Aberystwyth Town Council GOLF FOR VISITORS. CHEAPER WORKMEN'S DWELLINGS, The usual fortnightly meeting of the Aberyst- wyth Town Council was held on Tuesday morning at the Town Hall, when there were present, the Mayor (Mr E. P.Wynne) in the chair; Alderman C. M. Williams (ex-mayor), Alderman Peter Jones, Alderman W. H. Palmer, Alderman T. Doughton, Councillors J. P. Thomas,T. E. Salmon, Evan Hugh James, J. T. Daniels, R. J. Jones, and T. Hopkins, with A. J. Hughes (town clerk), and H. L. Evans (borough assistant). BRITISH CHAUTAUQUAXS. A letter was read from the Secretary of the British Chantauqua stating they had taken over for their summer school the Ladies'Hostel and College buildings during the whole of August next. The last time they visited Aberystwyth the Town Council were good enough to welcome them with a mayoral reception. They would be very pleased if this function could be arranged again. If con- venient, they would suggest Thursday, August 1st, as a convenient date. The matter was referred to the Finance Committee. REMOVAL OF TREES. A letter was read from the district manager of Messrs Allsopp and Sons, applying on behalf of their tenant at the St George's Hotel, that the Council would remove the tree facing the front door. The tree was an obstruction to the approach of horses and vehicles to the front door, and hid the portico recently put up. He suggested that the tree be removed a few yards higher up or lower down the street, which could be done without detriment to the appearance of the street. The matter was referred to the Public Works Committee. SCIENCE AND ART INSTRUCTION. A letter was read from the Clerk of the School Board, stating that at a meeting of the Science and Art Committee, held on February 26th, he was directed to apply for a grant of £ 130, under the Technical Instruction Act, to meet the expenses of the science and art classes. Hitherto the sum paid was L100 per annum, but as the Board of Education (South Kensington) would not permit the Com- mittee to earn grams in respect of children under a certain age, their income would be less. Hence the reason of the Uommitteeasking for an additioual £30, They had not received the 9100 for this year and, consequently, they hoped the Council would grant the sum asked for. He hoped to furnish at an early date a statement of the receipts and expen- diture in connection with the classes. Alderman C. M. Williams said he was under the impression that the grant had been paid to the School Board; but the Borough Accountant repliéd I that that was not the case. Alderman Peter Jones said the accounts of the School Board were kept quite distinct from those of the Technical Instruction Committee. The administration of the Act was vested in the Corpor- ation, who delegated their powers to the School Board, and the precept in respect of technical instruction was quite distinct from that in respect of the working expenses of the Board itself. Alderman Williams said that he was under the impression that this Z100 had been included and paid in the usual School Board rate, although not distinctly stated so. The communication was then referred to the Finance Committee. RENEWAL OF LEASES. A letter was read from Mr John Evans, solicitor, stating that in January last terms for the renewal of the lease of 33, South-road were given to Mr Thomas Simon, who intended purchasing the premises from Capt. Owen Rees. It seemed to him from the conditions of the renewal that Mr Simon would (upon his taking an assignment from Captain Rees) be a person fairly entitled to a renewal of the lease, but before proceeding with the assignment, he should feel obliged by a definite reply whether the renewal would be granted to him. Mr Simon would have to leave his present house very shortly and it was of im- portance to him that he should be able to start the necessary attentions at once. After a short discussion, the Clerk was directed to reply to the effect that the course usually pur- sued in all such cases would be followed in this. A letter was read from Mr William Thomas, accepting the terms and conditions granted by the Couucil for the renewal of the lease of 49, North-parade. COB SOCIETY. A letter was read from Mr" Rnfus Williams, secretary of the North Cardiganshire Cob Improve- ment Society, asking for the use of the Corpora- tion Field on the occasion of the annual show on April 1st next. The application was referred to the Finance Committee with power to grant. WEIRING THE RHEIDIOL. A letter was read from Dr Harries enclosing a plan shewing the site of the proposed weir across the Rheidiol. The maximum height would be two feet six inches, and the weir would be so constructed that the planks in the centre would, be removed during the winter. Alderman Peter Jones thought it would be better to have the surveyor's opinion on the matter, and it was agreed that the plan be considered at the next meeting of the Public Works Committee. BALLOT PAPERS. The Clerk said there was great carelessness in sealing the packages of ballot papers at elections, and it would be a satisfaction to him if ,the agents of both sides would have proper seals, and be present, not only at the sealing but at the destructfon of the papers. Having mentioned it, no doubt that the agents would take notice of it. PURCHASE OF CEMENT. The Public Works Committee reported having placed the order for cement with Messrs G. D. White & Bros., London, at £2 Os 6d per ton ex- cluding charges for bags and harbour dues, subject to the test being satisfactory. Alderman Peter Jones (chaiiman) said a consign- ment of 300 to 400 tons bad been ordered, and the tests were now being carried out. Mr Salmon: What are the harbour dues ? Capt. Doughton Ninepence a ton. Alderman Jones: You practically receive with one hand and pay out with the other. Mr Salmon: I understand tradesmen and others have to pay Is 6d a ton, Capt Doughton It may be ls. 6d. on quantities up to ten tons. but beyond that it was ninepence a ton. PUBLIC WORKS COMMITTEE. This Committee reported that the surveyor had submitted a plan showing the proposed street widening in Queen's-road, which was approved of, and he was instructed to furnish the Town Clerk with copies of the plan, to be forwarded to the minister of the Catholic Church and Mr W. H. Palmer and to ask their consent to the proposed improvement. Regarding the appointment of foreman for the promenade extention works, several applications had been received, and the matter of selection was left entirely with the surveyor. Mr Salmon Were there many applications ? Aid Jones: Twelve or fifteen. Mr Salmon: What were the average wages asked for? Aid Jones: From 30s up to five guineas. Mr R. J. Jones said as they were about to start the extension of the promenade, he hoped the surveyor would see fit to employ as many men in Aberystwyth as possible. There was a large number of men unemployed in the town, and he hoped the surveyor would give preference to the ratepayers of Aberystwyth if they were competent to do the work. Mr Salmon said he hoped the work of completing the pavements of the town would be carried on in preference to the extension of the promenade. He thought too much attention was given to the promenade, and in his opinion the paving of the streets should be carried out first. Mr R. J. Jones: We are doing it now. Mr Salmon: We are not. Aid Peter Jones said the paving work was being carried out, and would be carried out simultaneously with the extension of the promenade. He did not think anyone would want to stop the extension of the promenade after having gone to the expense of getting the plant. Aid C. M. Williams said it was clearly under- stood that both works would be carried out simul- taneously. Unless the surveyor proceeded with the paving of the streets as rapidly as they thought he should, they could call attention to the matter. Mr Hopkins: The more the merrier. Let's get all the works done at once (laughter). HARBOUR DUES AND CHARGES. In connection with the Harbour Committee, Ald. Doughton said he was unable to be present at the last meeting, but he would be very glad if the Council would instruct the Town Clerk to have the charges for hobbling, boating, pilotage, etc., printed, so that they could be distributed to the owners of vessels using the harbour. At present they had nothing to show them and a great deal of correspond- ence was thus necessitated. The Clerk bore out Captain Doughton's statement, and said he bad had considerable correspondence with regard to one ship now. Mr R. J. Jones, (chairman of the Harbour Com- mittee), said the question of drawing out a new scale had been considered by the Committee, but a delay had been caused by the Harbour Master not having been in good health of late. Aid. Peter Jones said what Mr James referred to was quite a distinct thing to that mentioned by Ald. Doughton. The question under consideration by the committee was as to dues, but Aid. Doughtorf referred to charges made for hobbling, etc., for which there should be an official scale, certified by the Harbour Master. These could then be supplied to owners of vessels sending for such information. He would second the proposal of Ald. Doughton, authorising the printing of the scale for pilotage and hobbling. Mr Hopkins Dontyou think you are putting too much responsibility on the Corporation by doing that? If we do that and print the charges, if any damage occurs to vessels going in and out of the Harbour they would come on the Corporation. The Clerk: There is no compulsory pilotage here, and there is no responsibility on the [Harbour Committee. Mr Hopkins If there is no compulsion what business have we to interfere with the hobblers and pilots. The Clerk: We protect the owners from excess- ive charges. Mr Hopkins: I am afraid we will put our foot in it if we don't mind. Alderman Doughton said every ship using the Harbour had to pay harbour dues, and had to pay them before going out. By not having a printed scale the masters' might refuse to pay if they considered the charges excessive, and the consequence would be that the harbour master would have to stop the ship. Mr Hopkins: I don't say anytii. harbour dues, but about the hobbling arK. v' Alderman Doughton's resolution to have j scale of charges printed was then put to the meeV-I( ing and carried. Mr Salmon Could you not advertise the harbour as well 7 (laughter). Mr Hopkins: Yes, and in good condition. FINANCE. On the recommendation of the Finance Com- tnit tee, labour sheets and biHs to the amount of £ 274 ls Id were passed and ordered to be paid. EXTENSIONS OF TIME. The Finance Committee recommended that the applications of Mr Robert Peake, in respect of his property in Bath-street, and the Eagle Foundry Co for their property in Nortbgate-street, be granted for extension, of time until May, 1902, for carrying out the conditions attached to their respective properties. Alderman Jones said the committee thought it would be better to have the work carried out in the autumn than in the summer. I Alderman C. M. Williams said be thought it was well they should try and lay down some basis with regard to these extensions. He quite, agreed it was not advisable to have the work carried out during the summer, but in the case of Mr Peake terms were given in December, 1897. He was to com- plete the work by November, 1899. being given the full maximum time. The work was not carried out, and an application was made for an extension. The Council extended to May, 1901, so that practi- cally they had allowed 3t years to carry out the work, and now a further extension was recom- mended. If the Council was prepared to treat everybody alike he bad no' objection, but if they did they would have the whole of their re- newals in a rather peculiar position. In the other case mentioned on the agenda, terms were only given in February, 1900, to be completed by May, 1901, although in this case there were two new buildings to be erected and considerable re- pairs to be done to the other premises. So by consenting to the Foundry Co's application they would be only granting 22ryears. There were on the present agenda other applications for extensions, where terms had been granted in 1898, and if they granted Mr Peake's, they would have to grant these also. If there were exceptional circumstances, he would raise no objection, but there had been no effort on the part of Mr Peake to carry out the con- ditions. In a short time they would have people saying, Well, as long 'as councillors have these extensions, why not we have them ? Alderman Peter Jones said the information was given the Committee that the application was made four years ago, but knowing the difficulty there was "with regard to this property, and that there was a portion in the rear that could not be obtained at that time, the Committee thought they were justified in granting this further extension. The sanitary conditions laid down by the Council in respect of this property could not be carried out until the renewal of the lease of 29, terrace, and that had been recently done, and a reservation placed in the lease. He. personally, thought exten- sions should be jealously considered, but under the circumstances in this case, the Committee con- sidered they bad no alternative. There was an advantage to the Corporation, as well as to the applicant himself, by granting an extension in this instance. Alderman Palmer said he was strongly opposed to all extensions. This was the first extension that was asked for, but considering what was said at the last meeting of the Finance Committee about the property in the rear, he agreed to the application. Alderman Williams pointed out that the lease of 29, Terrace, was not contemplated when Mr "eake made his application for conditions, and it could not have interfered with his building. The small portion of land referred to was only intended as a backyard. Alderman Peter Jones said Mr Peake would have no right to open a window at the rear unless this reservation had been placed in the lease of 29, Ter- race. Alderman Williams said in other cases they bad insisted on their conditions being carried out. Mr Hopkins But in many cases you have given a second extension. Alderman Williams For long leases only. Mr Hopkins Yes, and for short ones. Alderman Palmer No, no. Mr Hopkins: Yes, there are several. Alderman Williams: Well, let's have one of them. Mr Hopkins: I don't know one of them now, but you know as well as I do. The Committee's recommendation was then adopted. ENCOURAGING GOLF. The Finance Committee reported that Mr Spar- row, on behalf of the Golf Club, had waited upon them and explained the position of the Club. The Committee recommended that the sum of 9,25 be voted to the funds of the Club. Alderman Jones added that Mr Sparrow informed them that by the expenditure of this sum the links would be placed in a fairly good position. The Committee would have preferred if he were able to present a scheme that would enable them to have eighteen instead of nine holes. However, that was a proposal that might eventually be carried through, and if such would be the case the present links would form part of the plan, provided an arrangement could be come to with the adjoining owners. As a temporary provision, he thought it would be a wise expenditure on their part. Golf was a very popular game at the present time, and likely to be so for many years, and was proving a great attraction at some watering-places on the Welsh coast. He believed the ladies' golf match for this year was to be played at Aberdovey, so it showed what a direct advantage it was to a place of that kind that could offer good accommodation and good links. He did not say they could make the grounds at Pen Dinas anything like those, but still there were a consider- able number of visitors who wished to have some- thing to do in this direction when they came to Aberystwyth. He was speaking to a medical gentleman last week whose sole reason for coming down to Aberystwyth for two or three months was the fact that they had these golf links. If they could increase such visitors, it would be to the advantage of the town generally. Mr R. J. Jones said he had much pleasure in seconding, and endorsed the remarks of Alderman Jones. He thought the advantages that would accrue from the expenditure of this P.25 would be very great. He was only reading the other day that Bournemouth spent P-2,000 on its links, but he had found since that that town had spent £ 3,000. The reason for this large expenditure was that for some time they could not understand why their visit- ors were decreasing, and they found it was owing to the fact that other watering-places on the same coast were spending large sums of money in pro- viding golf links. So the Bournemouth Town Council went in extensively themselves for the same form of attraction. There were one or two families in Aberystwyth now simply for the golf, and there was no doubt in his mind these visitors would be increased when they advertised the golf links. Mr Evan Hugh James said he would support the recommendation provided the Council would be as liberal-minded with the football and cricket clubs. Mr R. J. Jones But they have not applied yet. Mr E. H. James: But no doubt we will get it. Alderman C. M. Williams said he still held to the opinion expressed at the last meeting, that these links were so small that they could not be utilised except for purely local purposes. There should be an effort to secure larger grounds, as it was simply. ridiculous to think of giving promin- ence to these small links with the view of getting visitors to the town. He would be prepared to support a grant of hundreds of pounds provided proper links could be obtained. He fully appre- ciated what Mr Sparrow and the other local gentle- men were doing, but he considered an effort should be made to secure larger grounds, and in order not to thwart their endeavours he would pro- pose an amendment that they grant JS15. Mr J. T. Davies seconded. Mr Hopkins I was at the last committee. Mr Williams does not attend committees now. Alderman Williams: He has not been for the last two, but have attended more than anyone else, Mr Hopkins: I attended the last meeting and you did not. Alderman Williams: That is not the way you put it. Mr Hopkins said he would support the grant of £25, because he was assured at the committee meeting that it would only: be for once. There- fore, if they could get what they wanted for £25, it would be better than spending hundreds of pounds. Alderman C. M. Williams I wish you were right. Alderman DoHghton thoughtj the difference be- tween the £15 and S25 was so trifling that he hoped Alderman Williams would withdraw his amendment. The principal objection he had against the Golf Club was that there was an attempt to make use of the links on the Lord's Day two or three years ago. Since he had been assured by Mr Sparrow that they would not be opened on Sundays, he had no hesitation in sup- porting the committee's recommendation. Mr'Palmer said hebclieved he could speak for the Golf Club, that they intended to try and enlarge their links to 16 holes by next season. On being put to the meeting, only the mover and seconder voted for the amendment, and four for the recommendation, Messrs J. P. Thomas and T. E. Salmon being neutral. The recommendation was thus carried. WORKMEN'S DWELLINGS. The Finance Committee reported that the matter of erecting six additional workmen's dwellings wascon- dered, but having regard to the e^ra work now fends of the surveyor it was decided to defer TprdifMisideration for a month. Public°\Vor*.M. Williams objected to thismater \ii« p r T 'IV the Finance Committee, con i/ V" within the province of the men s houses of van* thought it was their duty .^R they had work- for the poor people of Aberystw\ .-wion and he .more than 3s 6d a week. :iar provision Alderman Doughton said the question WAI. of not the accommodation of the houses, but as to material used in the building. Alderman Williams said when a subject was re. ferred to particular committee it was the duty of that committee to consider it, and it was quite ir- regular for the Finance Committee to take this matter in hand. Alderman Palmer said he thought it was the fault of the acting-chairman for allowing the matter to be discussed. Mr Hopkins :It was the fault of the chairman wha kept away for not preparing an agenda of the busi- ness. I want to be straightforward. Alderman Williams I sent all I had to the borough accountant, so Mr Hopkins is entirely wrong as usual. Mr J. P. Thomas said lie thought as the surveyor wff. ?° busy now that the work of erecting these additional houses should be taken out of his hands and let by contract. He thought the matter was one of great urgency, and seconded Mr Williams that it be referred to the Public Works Committee, and that the report be presented to the next meeting, Alderman Peter Jones said it would be ridiculous to expect a report by the next meeting as the surveyor would have to prepare new plans and specifications. Mr Salmon proposed that a special meeting of the Public Works Committee be held prior to the next Council meeting, and Mr/Evan H. James seconded. Mr Hopkins said this was only an election cry on the part of some members who were coming out as candidates for the Board of Guardians. (Cries of Oh ") Mr J. P. Thomas: How low some members go. Mr Salmon said he was the only member on the Board of Guardians present. He was not there to give an account of his career as a guardian. He was well-known to the town generally and also to the Town Council, without any comments from Mr Isaac Hopkins. Mr Hopkins: I did not mention Mr Salmon; I mentioned others. Mr Salmon: I am the only guardian present, and you must allude to me. Mr R. J. Jones: But there are prospective ones here. (Laughter.) Mr Salmon I am the last person to go and make any comments here for [the purposes of an election cry. I am well able to do that by canvassing. Mr R. J. Jones: Mr Hopkins did not mean any harm. Alderman Williams Things said by some persons had better be left unanswered. Mr Hopkins: Eh! Say that again. (Laughter.) Alderman Williams I don't repeat my statements. Mr Hopkins It is Mr Williams that is trying for the Guardians'iiow. It was then decided that a special meeting of the Public Works Committee be held prior to the next Council meeting. SINKING FCXD. The Borough Accountant submitted a statement in respect of sinking funds for the redemption of loans, and was instructei to invest a sum of zEll89 9s lli-d in 2t consols. LIBRARY COMMITTEE. The resignation of Professor Edward Edwards as a member of the Library Committee was received. Aid C. M. Williams said lie had much pleasure i. proposing the Rev George Eyre Evans in place of Professor Edwards. Mr Evans had taken a keen interest in the library, and in looking up old books. Mr R. J. Jones having seconded, and Mr J. P. Thomas having supported, the election of Mr Evans was unanimously agreed to. FIRE BRIGADE COMMITTEE. This committee had instructed Mr Rees Jones, borough surveyor, to attend the meetings of the National Fire Brigade Union at Cardiff that week, and also authorised Mr Jones to invite the Union to hold their annual demonstration in Aberystwyth this year. Mr Salmon proposed, and Mr R. J. Jones seconded the adoption of the report, and it was carried. —■——^T1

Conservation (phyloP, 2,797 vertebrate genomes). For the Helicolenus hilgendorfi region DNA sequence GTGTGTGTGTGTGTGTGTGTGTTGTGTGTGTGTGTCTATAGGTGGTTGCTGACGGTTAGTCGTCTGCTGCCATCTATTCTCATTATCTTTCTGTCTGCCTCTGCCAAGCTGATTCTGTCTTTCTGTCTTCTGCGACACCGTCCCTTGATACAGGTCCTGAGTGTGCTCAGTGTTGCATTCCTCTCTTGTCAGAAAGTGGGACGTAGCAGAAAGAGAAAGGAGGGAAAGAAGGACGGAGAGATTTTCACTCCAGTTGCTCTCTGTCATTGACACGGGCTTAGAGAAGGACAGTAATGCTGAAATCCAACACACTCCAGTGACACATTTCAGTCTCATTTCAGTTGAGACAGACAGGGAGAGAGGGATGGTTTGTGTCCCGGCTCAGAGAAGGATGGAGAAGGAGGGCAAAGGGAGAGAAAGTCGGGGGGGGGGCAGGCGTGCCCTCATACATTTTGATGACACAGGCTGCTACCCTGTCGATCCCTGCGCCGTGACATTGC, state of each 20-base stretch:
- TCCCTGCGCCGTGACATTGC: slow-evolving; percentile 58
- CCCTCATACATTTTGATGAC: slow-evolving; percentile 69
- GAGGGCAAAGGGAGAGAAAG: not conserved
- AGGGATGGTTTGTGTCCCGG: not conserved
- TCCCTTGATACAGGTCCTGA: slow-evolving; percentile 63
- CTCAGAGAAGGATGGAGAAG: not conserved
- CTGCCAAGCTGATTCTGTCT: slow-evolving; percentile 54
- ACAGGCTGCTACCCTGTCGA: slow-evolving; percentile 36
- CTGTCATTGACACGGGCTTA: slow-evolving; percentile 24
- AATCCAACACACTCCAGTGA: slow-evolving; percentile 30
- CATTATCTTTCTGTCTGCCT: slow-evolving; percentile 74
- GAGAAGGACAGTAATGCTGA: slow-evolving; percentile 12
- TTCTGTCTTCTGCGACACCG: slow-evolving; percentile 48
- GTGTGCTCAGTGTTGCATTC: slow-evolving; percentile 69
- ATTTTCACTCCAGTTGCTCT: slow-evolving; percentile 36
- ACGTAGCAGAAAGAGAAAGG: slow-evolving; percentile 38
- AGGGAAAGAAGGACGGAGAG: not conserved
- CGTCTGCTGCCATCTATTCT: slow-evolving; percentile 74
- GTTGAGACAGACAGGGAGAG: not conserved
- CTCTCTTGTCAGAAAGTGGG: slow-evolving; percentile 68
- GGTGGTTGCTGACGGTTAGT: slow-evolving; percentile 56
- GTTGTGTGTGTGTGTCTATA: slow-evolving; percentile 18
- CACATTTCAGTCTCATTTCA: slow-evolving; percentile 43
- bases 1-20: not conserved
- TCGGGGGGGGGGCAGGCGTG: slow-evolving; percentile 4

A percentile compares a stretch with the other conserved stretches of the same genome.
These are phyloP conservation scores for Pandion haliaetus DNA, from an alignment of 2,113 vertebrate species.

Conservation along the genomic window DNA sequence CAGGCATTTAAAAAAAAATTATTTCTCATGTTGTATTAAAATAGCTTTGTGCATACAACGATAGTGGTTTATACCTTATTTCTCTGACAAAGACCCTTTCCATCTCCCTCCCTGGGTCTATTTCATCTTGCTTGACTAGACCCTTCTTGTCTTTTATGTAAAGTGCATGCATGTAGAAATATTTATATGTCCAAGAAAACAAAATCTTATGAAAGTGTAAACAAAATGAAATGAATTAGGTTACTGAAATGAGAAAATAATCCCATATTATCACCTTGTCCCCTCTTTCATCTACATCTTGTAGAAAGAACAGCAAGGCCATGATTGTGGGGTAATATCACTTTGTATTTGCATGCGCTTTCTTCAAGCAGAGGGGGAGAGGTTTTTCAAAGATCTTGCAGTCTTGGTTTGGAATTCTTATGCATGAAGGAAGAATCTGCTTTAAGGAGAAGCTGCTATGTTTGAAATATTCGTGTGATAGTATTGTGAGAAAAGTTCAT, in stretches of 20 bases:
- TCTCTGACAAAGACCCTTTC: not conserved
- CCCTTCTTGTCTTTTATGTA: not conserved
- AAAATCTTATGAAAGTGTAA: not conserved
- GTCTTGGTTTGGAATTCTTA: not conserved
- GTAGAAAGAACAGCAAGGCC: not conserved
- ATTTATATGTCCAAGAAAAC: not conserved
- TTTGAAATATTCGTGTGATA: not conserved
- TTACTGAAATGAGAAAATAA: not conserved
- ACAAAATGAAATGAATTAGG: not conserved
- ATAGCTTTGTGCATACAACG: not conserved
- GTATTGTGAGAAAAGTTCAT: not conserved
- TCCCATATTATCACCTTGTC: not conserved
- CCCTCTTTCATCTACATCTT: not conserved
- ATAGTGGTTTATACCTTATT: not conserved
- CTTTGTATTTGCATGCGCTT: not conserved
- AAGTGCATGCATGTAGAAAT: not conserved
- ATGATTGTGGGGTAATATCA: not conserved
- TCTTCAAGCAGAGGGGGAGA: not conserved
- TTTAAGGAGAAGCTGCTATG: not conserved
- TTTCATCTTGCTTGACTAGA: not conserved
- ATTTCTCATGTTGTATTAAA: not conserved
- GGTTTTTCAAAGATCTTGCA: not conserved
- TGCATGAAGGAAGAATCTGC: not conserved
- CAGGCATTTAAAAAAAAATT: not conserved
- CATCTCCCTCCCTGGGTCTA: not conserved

University College of Wales Aberystwyth. THE ANNUAL CONCERT -Active preparations are being made for the annual concert, an announcement of which will be found in another colhmn. CARDIFF AND DISTRICT BRANCH OF ABER- YSTWYTH OLD STUDENTS' ASSOCIATION.—A very cordial meeting of this Branch was held at the Y.M.C.A. New Buildings, Cardiff, on February 23rd The chair was taken by Mr D. E. Jones, B.Sc., pre- sident of the Branch, and among those present were Misses Daniel, John, Jones, Green, Davies, James, Dr Trow, Rev R. J. Rees, Messrs Edgar Jones, Henderson, Jenkins James, J. R. Thomas, W. D. John, O. N. Roberts. J. Griffiths, Glyn Edwards, T. Jones, A. Evans, B. Jones, and Miss Maggie Gilpin and R. Edwards James, hon secretaries. After an enjoyable tea, a pleasant sooial evening was spent. The College song, led by Miss Jones, was lustily sung, and the forthcoming Easter Re-union at Aberystwyth formed a general topic of discussion. The President brought up the question of the pro- posed Ellis Memorial, After a lengthy discussion it was resolved that the next meeting should take the form or a picnic to Caerphilly Castle in June. Mr R. Edwards James was deputed to represent. the Branch at the postponed St David's Day cele- brations at Aberystwyth on March 8th. THE FACULTY OF LAW.—The Council of the University College of Wales, Aberystwyth, at its meeting in London, as already briefly announced, appointed Mr T. A. Levi, M.A., B.C.L. (Oxon.), LL.B. (London), Professor of English Law, and Mr W. Jethro Brown, LL.B. (Cantab.), D.Litt. (Dublin), Professor of Constitutional and Comparative Law, in the new Faculty of Law which is shortly to be opened in connection with the College. Mr Levi is 26 years of age, and is a former student of Aber- ystwyth. He entered Lincoln College in 1893, and in 1897 was awarded the Carrington Prize, "and in 1897 a First Class in the Honour School of Juris- prudence, also completing his Ll.B. degree in the University of London, gaining a first class in the Preliminary and Final examinations. At the Final Bar Examination in 1900 he gained the Certificate of Honour of the Council of Legal Education, being placed in the first class in each of the four different departments of the examination. In July, 1900, he obtained the degree of B.C.L. at Oxford, and was awarded a Certificate of having obtained First Class Honours in the examination. Since that time Mr Levi has been reading in the Chambers of Mr Cyprian Williams, the Conveyancer at Lincoln's Inn, who testified in the most favourable terms to his qualifications for the Professorship. Mr Levi also presented testimonials from Professors Goudy and Dicey, and Dr Jawes Williams and others. Dr. Jethro Brown graduated at Cambridge with Double First Class Honours in the Law Tripos (1889-1890), and in December, 1892, was elected to the Macmahon Studentship at gSt John's College, graduating as LI.D. in 1898. In 1889 he was elected to a Hundred Guinea Studentship and called to the Bar in '1891. In 1892 he was ap- pointed to inaugurate a new School of Law as Pro- fessor in the University of Tasmania, the Law Classes being the largest in the University, and mainly consisting of lawyers engaged in the actual practice of the profession. At the same time he devoted himself to original work in the Department of Constitutional Law, contributing various articles to the Law Quarterly Review and other journals, and publishing two books—"Why Federate?" (Sydney, 1898), and The New Democracy (Mac- millan, 1899), the latter of which has been accepted by the University of Dublin as qualifying Dr Brown for the degree of D.Litt., and has received high commendation in the English Press. In 1897 while retaining his Tasmanian appointment, Dr. Brown was invited to act as Professor of Law in the University of Sydney during the nine months' absence of Professor Pitt Cobbett. In May, 1900, he resigned his appointment in Tasmania with the two-fold intention of completing during a year's residence in Paris some literary work on which he has been engaged, and of seeking ultimately a University appointment in England. He is 32 years of age. Professor Brown presented testi- monials speaking in the highest terms of his capacity as an exponent and teacher of Law from Professors Maitland, Kenny, and Westlake, of Cambridge, Sir Samuel Way, Bart., Chancellor of the University of Adelaide; the Premier of Tasmania the Chancellor of the University of Tasmania; Professor Pitt Cohbett, D.C.L., Pro- fessor of Law in the University of Sydney; and others.